BSc Economics modules
This course provides you with the advanced understanding of economics. You will specialise in methodological modules and learn advanced quantitative skills but will also have the opportunity to apply them to areas of economic policy.
This course is excellent for a wide range of careers including analytical and economist job roles.
These modules are for students starting in September 2020.
Economic Analysis and Policy
Economic Analysis and Policy provides you with an introduction to microeconomic and macroeconomic analysis together with examples of their application in order to develop your understanding of the roles in economic policy making
Mathematical Methods for Economics 2 (A Level Maths)
Mathematical Methods for Economics 2 (A Level Maths) gives an insight into the importance of mathematical methods in economic analysis. Introduces a range of mathematical techniques. Gives an understanding of how and when to apply the techniques. The module will include revision of basic concepts of algebra, equations, exponential and logarithmic functions, differential calculus, optimisation and geometry.
Statistical Methods for Economics
The aims of Statistical Methods for Economics are: To introduce statistical methods and provide an insight into their uses in economics. To demonstrate application of a range of statistical techniques to economic problems. Topics include collection and presentation of data, descriptive statistics, probability and applications, statistical inference, correlation and regression.
As well as the compulsory Methodological Pathway modules you can choose modules from:
Introductory Finance for Economics
Introductory Finance for Economics introduces the basics of the financing and investment decisions of financial managers. Its aim is to provide a solid grounding in the basic concepts of finance for economists, focusing in particular on theoretical analysis and problem solving.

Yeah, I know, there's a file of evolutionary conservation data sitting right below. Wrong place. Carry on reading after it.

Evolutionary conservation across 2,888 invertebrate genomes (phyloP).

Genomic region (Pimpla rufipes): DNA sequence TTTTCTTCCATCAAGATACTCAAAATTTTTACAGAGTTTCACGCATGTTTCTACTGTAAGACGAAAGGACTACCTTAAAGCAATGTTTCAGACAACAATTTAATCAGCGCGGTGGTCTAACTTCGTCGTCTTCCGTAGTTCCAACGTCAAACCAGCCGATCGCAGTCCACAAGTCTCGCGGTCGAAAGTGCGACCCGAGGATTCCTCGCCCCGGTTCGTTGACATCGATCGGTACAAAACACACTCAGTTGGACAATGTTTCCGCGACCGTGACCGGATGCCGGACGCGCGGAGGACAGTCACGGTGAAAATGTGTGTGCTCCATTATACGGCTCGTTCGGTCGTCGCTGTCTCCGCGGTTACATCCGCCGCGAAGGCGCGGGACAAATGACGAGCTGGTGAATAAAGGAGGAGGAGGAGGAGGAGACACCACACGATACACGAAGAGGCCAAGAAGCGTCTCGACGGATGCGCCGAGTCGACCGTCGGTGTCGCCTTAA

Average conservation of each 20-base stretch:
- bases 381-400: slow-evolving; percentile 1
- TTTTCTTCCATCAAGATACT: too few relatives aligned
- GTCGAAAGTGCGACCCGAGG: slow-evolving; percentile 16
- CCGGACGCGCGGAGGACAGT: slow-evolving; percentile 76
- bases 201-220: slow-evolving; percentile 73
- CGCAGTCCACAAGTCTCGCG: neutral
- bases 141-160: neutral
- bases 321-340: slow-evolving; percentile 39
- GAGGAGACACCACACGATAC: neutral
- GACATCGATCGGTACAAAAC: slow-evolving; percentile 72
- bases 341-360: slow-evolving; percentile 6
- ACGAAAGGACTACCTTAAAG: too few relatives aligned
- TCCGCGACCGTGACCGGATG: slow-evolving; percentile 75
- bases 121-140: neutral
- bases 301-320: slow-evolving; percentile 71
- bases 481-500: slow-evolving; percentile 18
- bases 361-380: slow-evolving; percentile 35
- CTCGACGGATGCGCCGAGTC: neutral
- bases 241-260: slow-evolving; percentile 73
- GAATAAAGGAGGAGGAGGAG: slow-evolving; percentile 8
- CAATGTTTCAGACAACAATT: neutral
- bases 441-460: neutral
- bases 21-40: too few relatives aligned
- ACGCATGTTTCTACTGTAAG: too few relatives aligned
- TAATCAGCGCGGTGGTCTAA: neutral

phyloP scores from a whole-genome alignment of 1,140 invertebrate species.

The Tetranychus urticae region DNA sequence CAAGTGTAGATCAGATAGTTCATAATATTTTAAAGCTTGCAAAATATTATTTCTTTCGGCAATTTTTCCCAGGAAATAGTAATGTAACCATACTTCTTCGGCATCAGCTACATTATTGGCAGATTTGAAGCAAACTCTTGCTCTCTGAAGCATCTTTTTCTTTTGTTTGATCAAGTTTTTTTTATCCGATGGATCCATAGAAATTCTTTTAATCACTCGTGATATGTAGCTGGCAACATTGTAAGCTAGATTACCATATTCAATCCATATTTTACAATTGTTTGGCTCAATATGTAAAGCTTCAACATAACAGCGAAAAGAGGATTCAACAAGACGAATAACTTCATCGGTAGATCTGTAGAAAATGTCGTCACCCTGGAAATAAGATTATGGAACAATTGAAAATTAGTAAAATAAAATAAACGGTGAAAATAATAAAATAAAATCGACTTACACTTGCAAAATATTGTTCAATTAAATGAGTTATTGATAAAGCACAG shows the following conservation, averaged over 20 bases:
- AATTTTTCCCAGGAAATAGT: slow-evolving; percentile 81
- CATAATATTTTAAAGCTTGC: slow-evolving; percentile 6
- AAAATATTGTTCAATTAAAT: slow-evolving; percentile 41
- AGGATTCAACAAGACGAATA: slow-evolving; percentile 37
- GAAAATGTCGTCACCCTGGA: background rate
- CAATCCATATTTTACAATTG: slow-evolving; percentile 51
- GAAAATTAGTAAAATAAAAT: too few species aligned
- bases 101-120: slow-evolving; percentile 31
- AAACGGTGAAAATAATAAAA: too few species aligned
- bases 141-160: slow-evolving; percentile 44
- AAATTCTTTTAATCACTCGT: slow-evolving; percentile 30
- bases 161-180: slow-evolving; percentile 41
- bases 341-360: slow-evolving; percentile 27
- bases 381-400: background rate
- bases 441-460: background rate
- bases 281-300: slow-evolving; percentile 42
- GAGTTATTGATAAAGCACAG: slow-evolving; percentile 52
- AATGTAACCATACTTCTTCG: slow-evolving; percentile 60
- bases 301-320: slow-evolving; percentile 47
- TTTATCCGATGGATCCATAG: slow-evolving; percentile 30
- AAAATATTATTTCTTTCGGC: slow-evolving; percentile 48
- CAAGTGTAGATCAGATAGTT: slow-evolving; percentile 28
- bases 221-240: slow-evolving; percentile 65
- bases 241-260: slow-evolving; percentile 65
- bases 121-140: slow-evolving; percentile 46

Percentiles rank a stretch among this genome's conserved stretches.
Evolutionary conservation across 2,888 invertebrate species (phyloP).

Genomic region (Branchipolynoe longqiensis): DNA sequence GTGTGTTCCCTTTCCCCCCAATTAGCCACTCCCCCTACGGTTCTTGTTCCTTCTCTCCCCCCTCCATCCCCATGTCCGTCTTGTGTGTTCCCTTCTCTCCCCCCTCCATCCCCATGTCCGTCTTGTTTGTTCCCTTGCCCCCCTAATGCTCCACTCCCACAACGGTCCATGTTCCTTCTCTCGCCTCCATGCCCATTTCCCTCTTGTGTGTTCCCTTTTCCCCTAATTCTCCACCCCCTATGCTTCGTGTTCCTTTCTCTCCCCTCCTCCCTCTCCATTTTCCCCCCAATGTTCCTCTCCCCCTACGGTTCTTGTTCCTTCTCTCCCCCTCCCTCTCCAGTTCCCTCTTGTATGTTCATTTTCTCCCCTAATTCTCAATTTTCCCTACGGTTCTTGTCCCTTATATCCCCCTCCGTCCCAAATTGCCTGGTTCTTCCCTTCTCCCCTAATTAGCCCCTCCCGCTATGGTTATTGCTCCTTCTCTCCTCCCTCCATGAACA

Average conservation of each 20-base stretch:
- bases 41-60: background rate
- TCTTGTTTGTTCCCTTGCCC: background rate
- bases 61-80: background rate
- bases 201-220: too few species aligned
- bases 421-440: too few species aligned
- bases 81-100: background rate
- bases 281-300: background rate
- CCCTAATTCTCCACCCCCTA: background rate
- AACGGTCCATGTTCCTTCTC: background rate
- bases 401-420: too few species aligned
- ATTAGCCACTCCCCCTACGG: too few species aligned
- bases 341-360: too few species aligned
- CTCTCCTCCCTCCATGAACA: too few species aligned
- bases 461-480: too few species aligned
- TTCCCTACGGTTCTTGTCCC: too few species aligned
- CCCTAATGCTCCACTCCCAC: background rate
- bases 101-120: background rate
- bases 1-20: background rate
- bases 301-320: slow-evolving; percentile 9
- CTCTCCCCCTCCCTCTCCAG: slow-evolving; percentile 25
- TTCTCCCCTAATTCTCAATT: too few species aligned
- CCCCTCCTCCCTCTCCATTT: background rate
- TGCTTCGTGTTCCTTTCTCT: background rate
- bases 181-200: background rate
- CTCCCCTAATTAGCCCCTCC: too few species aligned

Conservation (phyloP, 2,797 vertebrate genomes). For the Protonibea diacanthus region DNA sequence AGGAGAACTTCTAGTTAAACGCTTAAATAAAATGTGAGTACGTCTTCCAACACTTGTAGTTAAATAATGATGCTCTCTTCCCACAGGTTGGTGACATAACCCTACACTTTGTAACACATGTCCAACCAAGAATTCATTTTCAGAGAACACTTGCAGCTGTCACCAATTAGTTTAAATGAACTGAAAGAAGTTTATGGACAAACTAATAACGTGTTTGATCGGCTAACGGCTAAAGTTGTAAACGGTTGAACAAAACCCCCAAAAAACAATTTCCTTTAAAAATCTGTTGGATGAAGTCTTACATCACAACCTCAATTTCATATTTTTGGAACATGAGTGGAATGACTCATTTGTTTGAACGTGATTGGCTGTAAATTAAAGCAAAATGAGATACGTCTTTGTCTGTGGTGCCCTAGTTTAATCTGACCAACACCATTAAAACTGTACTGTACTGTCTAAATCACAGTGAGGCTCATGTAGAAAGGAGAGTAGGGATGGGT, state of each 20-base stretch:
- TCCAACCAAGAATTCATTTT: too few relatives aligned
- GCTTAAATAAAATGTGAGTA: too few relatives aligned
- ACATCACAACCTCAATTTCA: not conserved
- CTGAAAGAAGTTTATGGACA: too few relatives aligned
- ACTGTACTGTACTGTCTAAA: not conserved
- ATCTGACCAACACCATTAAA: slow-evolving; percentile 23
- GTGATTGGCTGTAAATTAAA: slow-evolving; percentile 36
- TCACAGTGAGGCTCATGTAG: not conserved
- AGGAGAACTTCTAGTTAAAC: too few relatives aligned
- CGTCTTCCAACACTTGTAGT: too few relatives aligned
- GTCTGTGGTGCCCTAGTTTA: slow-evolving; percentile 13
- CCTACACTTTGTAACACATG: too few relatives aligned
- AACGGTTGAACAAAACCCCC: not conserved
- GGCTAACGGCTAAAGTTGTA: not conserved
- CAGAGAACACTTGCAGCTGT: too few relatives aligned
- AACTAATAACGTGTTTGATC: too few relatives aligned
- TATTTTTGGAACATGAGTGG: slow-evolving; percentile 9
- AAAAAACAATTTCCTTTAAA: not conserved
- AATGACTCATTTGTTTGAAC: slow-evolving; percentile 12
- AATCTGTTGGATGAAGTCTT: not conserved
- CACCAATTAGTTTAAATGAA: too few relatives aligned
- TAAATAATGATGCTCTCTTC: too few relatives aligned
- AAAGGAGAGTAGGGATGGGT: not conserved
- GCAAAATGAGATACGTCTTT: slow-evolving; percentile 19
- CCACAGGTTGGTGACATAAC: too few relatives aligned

Classical and Contemporary Thinkers in Economics
Classical and Contemporary Thinkers in Economics introduces you to a range of classical and contemporary economists, including the founders of the discipline and some Nobel Prize winners, past and present. For each economist, a senior member of the department will give a short biography, outline their contributions to the discipline of economics and the development of the subject, and explain how they have influenced their own thinking and research that is undertaken in economics today. Examples of the contribution of these economists to a range of economic issues will be used to illustrate the continuing relevance and application of their ideas.
Limited number of level one modules from outside the Department of Economics
- Intermediate Microeconomics
- Intermediate Macroeconomics
- International Economics
- Labour Economics
- Intermediate Finance
- Public Economics
- Industrial Organisation
- Economic Decision-making
- Macroeconomic Policy
Minimum of two from:
- Advanced Mathematical Methods for Economics
- Advanced Econometrics
- Advanced Microeconomics
- Advanced Macroeconomics
- Modern Finance
Maximum of two from:
- Education Economics
- Political Economy
- International Trade
- Monetary Economics
- Development Economics
- Health Economics
- Economic Analysis of Inequality and Poverty
- Economics of Gender and Race
- Behavioural Economics
- Environmental Economics
- Economics of Innovation
Research in Practice
- Dissertation I (Methodology) and
- Dissertation II (Applied)
- Economics in Action and
- Advanced Econometrics
The content of our courses is reviewed annually to make sure it is up-to-date and relevant. Individual modules are occasionally updated or withdrawn. This is in response to discoveries through our world-leading research, funding changes, professional accreditation requirements, student or employer feedback, outcomes of reviews, and variations in staff or student numbers. In the event of any change we'll consult and inform students in good time and take reasonable steps to minimise disruption.
Information last updated: 4 August 2020
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